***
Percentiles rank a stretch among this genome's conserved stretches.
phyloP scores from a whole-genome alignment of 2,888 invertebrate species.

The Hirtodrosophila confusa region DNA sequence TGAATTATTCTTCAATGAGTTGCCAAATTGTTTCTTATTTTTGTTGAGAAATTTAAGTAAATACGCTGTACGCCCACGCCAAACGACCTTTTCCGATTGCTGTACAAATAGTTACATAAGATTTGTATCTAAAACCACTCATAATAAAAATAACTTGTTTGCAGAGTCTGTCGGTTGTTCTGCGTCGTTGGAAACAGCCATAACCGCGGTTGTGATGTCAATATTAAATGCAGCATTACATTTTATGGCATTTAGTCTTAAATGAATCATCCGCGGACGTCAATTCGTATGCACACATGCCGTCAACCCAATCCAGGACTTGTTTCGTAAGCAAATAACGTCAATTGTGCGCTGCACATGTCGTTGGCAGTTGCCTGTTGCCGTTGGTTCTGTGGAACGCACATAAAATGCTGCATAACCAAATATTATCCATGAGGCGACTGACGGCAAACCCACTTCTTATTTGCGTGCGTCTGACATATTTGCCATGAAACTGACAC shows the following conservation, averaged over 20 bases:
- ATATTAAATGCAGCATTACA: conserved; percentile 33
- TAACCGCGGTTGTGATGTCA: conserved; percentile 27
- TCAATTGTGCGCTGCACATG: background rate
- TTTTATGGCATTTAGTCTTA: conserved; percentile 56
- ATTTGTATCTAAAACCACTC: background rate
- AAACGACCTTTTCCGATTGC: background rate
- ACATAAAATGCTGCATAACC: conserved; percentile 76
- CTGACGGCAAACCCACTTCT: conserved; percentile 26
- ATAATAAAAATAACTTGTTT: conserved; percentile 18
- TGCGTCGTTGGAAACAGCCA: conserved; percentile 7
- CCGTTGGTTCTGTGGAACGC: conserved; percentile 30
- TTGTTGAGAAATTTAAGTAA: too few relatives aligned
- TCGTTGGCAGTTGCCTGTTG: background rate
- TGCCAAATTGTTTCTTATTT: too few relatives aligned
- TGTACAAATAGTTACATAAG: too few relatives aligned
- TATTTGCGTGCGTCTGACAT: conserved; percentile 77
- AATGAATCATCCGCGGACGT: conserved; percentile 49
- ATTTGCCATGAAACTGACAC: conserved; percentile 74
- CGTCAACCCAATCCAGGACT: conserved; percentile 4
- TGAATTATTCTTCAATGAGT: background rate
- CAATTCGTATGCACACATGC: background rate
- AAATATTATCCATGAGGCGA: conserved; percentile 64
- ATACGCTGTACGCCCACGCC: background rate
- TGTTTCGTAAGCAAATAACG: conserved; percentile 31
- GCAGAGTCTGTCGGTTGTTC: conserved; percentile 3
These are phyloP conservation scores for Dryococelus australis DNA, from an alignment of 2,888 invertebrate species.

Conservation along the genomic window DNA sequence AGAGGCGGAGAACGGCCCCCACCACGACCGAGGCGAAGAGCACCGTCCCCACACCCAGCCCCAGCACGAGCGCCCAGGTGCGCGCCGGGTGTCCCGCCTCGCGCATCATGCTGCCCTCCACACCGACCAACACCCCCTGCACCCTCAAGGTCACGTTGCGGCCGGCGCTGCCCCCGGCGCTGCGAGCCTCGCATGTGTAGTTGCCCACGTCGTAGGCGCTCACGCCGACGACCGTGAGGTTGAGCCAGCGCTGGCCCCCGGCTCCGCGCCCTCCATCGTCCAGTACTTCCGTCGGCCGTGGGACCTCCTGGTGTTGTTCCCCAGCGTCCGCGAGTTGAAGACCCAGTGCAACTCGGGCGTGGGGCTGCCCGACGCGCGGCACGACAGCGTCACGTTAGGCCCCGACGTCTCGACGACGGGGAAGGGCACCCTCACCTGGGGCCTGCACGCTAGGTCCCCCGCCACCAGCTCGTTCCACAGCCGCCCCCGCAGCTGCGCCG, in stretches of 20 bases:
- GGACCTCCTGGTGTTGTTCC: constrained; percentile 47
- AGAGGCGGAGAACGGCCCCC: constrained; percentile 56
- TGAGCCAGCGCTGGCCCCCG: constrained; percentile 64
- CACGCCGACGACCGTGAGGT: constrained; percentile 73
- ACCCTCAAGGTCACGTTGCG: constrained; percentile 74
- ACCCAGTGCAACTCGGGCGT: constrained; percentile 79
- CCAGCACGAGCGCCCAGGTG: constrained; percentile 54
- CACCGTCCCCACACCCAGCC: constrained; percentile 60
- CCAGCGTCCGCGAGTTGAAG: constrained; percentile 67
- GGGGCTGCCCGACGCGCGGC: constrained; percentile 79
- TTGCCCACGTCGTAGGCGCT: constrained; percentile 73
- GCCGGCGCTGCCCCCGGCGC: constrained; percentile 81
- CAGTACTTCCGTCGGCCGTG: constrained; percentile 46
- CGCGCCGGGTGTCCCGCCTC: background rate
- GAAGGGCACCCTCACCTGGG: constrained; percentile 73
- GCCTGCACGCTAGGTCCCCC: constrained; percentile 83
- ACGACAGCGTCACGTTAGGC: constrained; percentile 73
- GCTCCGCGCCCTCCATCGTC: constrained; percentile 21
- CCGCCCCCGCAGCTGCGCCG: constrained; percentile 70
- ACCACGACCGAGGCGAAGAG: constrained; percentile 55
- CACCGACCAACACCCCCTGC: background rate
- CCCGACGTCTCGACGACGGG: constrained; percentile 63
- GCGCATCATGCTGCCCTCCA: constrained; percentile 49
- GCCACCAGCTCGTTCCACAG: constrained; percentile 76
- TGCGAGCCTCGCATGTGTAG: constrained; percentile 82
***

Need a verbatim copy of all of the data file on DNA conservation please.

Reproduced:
Percentiles rank a stretch among this genome's conserved stretches.
phyloP scores from a whole-genome alignment of 2,888 invertebrate species.

The Hirtodrosophila confusa region DNA sequence TGAATTATTCTTCAATGAGTTGCCAAATTGTTTCTTATTTTTGTTGAGAAATTTAAGTAAATACGCTGTACGCCCACGCCAAACGACCTTTTCCGATTGCTGTACAAATAGTTACATAAGATTTGTATCTAAAACCACTCATAATAAAAATAACTTGTTTGCAGAGTCTGTCGGTTGTTCTGCGTCGTTGGAAACAGCCATAACCGCGGTTGTGATGTCAATATTAAATGCAGCATTACATTTTATGGCATTTAGTCTTAAATGAATCATCCGCGGACGTCAATTCGTATGCACACATGCCGTCAACCCAATCCAGGACTTGTTTCGTAAGCAAATAACGTCAATTGTGCGCTGCACATGTCGTTGGCAGTTGCCTGTTGCCGTTGGTTCTGTGGAACGCACATAAAATGCTGCATAACCAAATATTATCCATGAGGCGACTGACGGCAAACCCACTTCTTATTTGCGTGCGTCTGACATATTTGCCATGAAACTGACAC shows the following conservation, averaged over 20 bases:
- ATATTAAATGCAGCATTACA: conserved; percentile 33
- TAACCGCGGTTGTGATGTCA: conserved; percentile 27
- TCAATTGTGCGCTGCACATG: background rate
- TTTTATGGCATTTAGTCTTA: conserved; percentile 56
- ATTTGTATCTAAAACCACTC: background rate
- AAACGACCTTTTCCGATTGC: background rate
- ACATAAAATGCTGCATAACC: conserved; percentile 76
- CTGACGGCAAACCCACTTCT: conserved; percentile 26
- ATAATAAAAATAACTTGTTT: conserved; percentile 18
- TGCGTCGTTGGAAACAGCCA: conserved; percentile 7
- CCGTTGGTTCTGTGGAACGC: conserved; percentile 30
- TTGTTGAGAAATTTAAGTAA: too few relatives aligned
- TCGTTGGCAGTTGCCTGTTG: background rate
- TGCCAAATTGTTTCTTATTT: too few relatives aligned
- TGTACAAATAGTTACATAAG: too few relatives aligned
- TATTTGCGTGCGTCTGACAT: conserved; percentile 77
- AATGAATCATCCGCGGACGT: conserved; percentile 49
- ATTTGCCATGAAACTGACAC: conserved; percentile 74
- CGTCAACCCAATCCAGGACT: conserved; percentile 4
- TGAATTATTCTTCAATGAGT: background rate
- CAATTCGTATGCACACATGC: background rate
- AAATATTATCCATGAGGCGA: conserved; percentile 64
- ATACGCTGTACGCCCACGCC: background rate
- TGTTTCGTAAGCAAATAACG: conserved; percentile 31
- GCAGAGTCTGTCGGTTGTTC: conserved; percentile 3
These are phyloP conservation scores for Dryococelus australis DNA, from an alignment of 2,888 invertebrate species.

Conservation along the genomic window DNA sequence AGAGGCGGAGAACGGCCCCCACCACGACCGAGGCGAAGAGCACCGTCCCCACACCCAGCCCCAGCACGAGCGCCCAGGTGCGCGCCGGGTGTCCCGCCTCGCGCATCATGCTGCCCTCCACACCGACCAACACCCCCTGCACCCTCAAGGTCACGTTGCGGCCGGCGCTGCCCCCGGCGCTGCGAGCCTCGCATGTGTAGTTGCCCACGTCGTAGGCGCTCACGCCGACGACCGTGAGGTTGAGCCAGCGCTGGCCCCCGGCTCCGCGCCCTCCATCGTCCAGTACTTCCGTCGGCCGTGGGACCTCCTGGTGTTGTTCCCCAGCGTCCGCGAGTTGAAGACCCAGTGCAACTCGGGCGTGGGGCTGCCCGACGCGCGGCACGACAGCGTCACGTTAGGCCCCGACGTCTCGACGACGGGGAAGGGCACCCTCACCTGGGGCCTGCACGCTAGGTCCCCCGCCACCAGCTCGTTCCACAGCCGCCCCCGCAGCTGCGCCG, in stretches of 20 bases:
- GGACCTCCTGGTGTTGTTCC: constrained; percentile 47
- AGAGGCGGAGAACGGCCCCC: constrained; percentile 56
- TGAGCCAGCGCTGGCCCCCG: constrained; percentile 64
- CACGCCGACGACCGTGAGGT: constrained; percentile 73
- ACCCTCAAGGTCACGTTGCG: constrained; percentile 74
- ACCCAGTGCAACTCGGGCGT: constrained; percentile 79
- CCAGCACGAGCGCCCAGGTG: constrained; percentile 54
- CACCGTCCCCACACCCAGCC: constrained; percentile 60
- CCAGCGTCCGCGAGTTGAAG: constrained; percentile 67
- GGGGCTGCCCGACGCGCGGC: constrained; percentile 79
- TTGCCCACGTCGTAGGCGCT: constrained; percentile 73
- GCCGGCGCTGCCCCCGGCGC: constrained; percentile 81
- CAGTACTTCCGTCGGCCGTG: constrained; percentile 46
- CGCGCCGGGTGTCCCGCCTC: background rate
- GAAGGGCACCCTCACCTGGG: constrained; percentile 73
- GCCTGCACGCTAGGTCCCCC: constrained; percentile 83
- ACGACAGCGTCACGTTAGGC: constrained; percentile 73
- GCTCCGCGCCCTCCATCGTC: constrained; percentile 21
- CCGCCCCCGCAGCTGCGCCG: constrained; percentile 70
- ACCACGACCGAGGCGAAGAG: constrained; percentile 55
- CACCGACCAACACCCCCTGC: background rate
- CCCGACGTCTCGACGACGGG: constrained; percentile 63
- GCGCATCATGCTGCCCTCCA: constrained; percentile 49
- GCCACCAGCTCGTTCCACAG: constrained; percentile 76
- TGCGAGCCTCGCATGTGTAG: constrained; percentile 82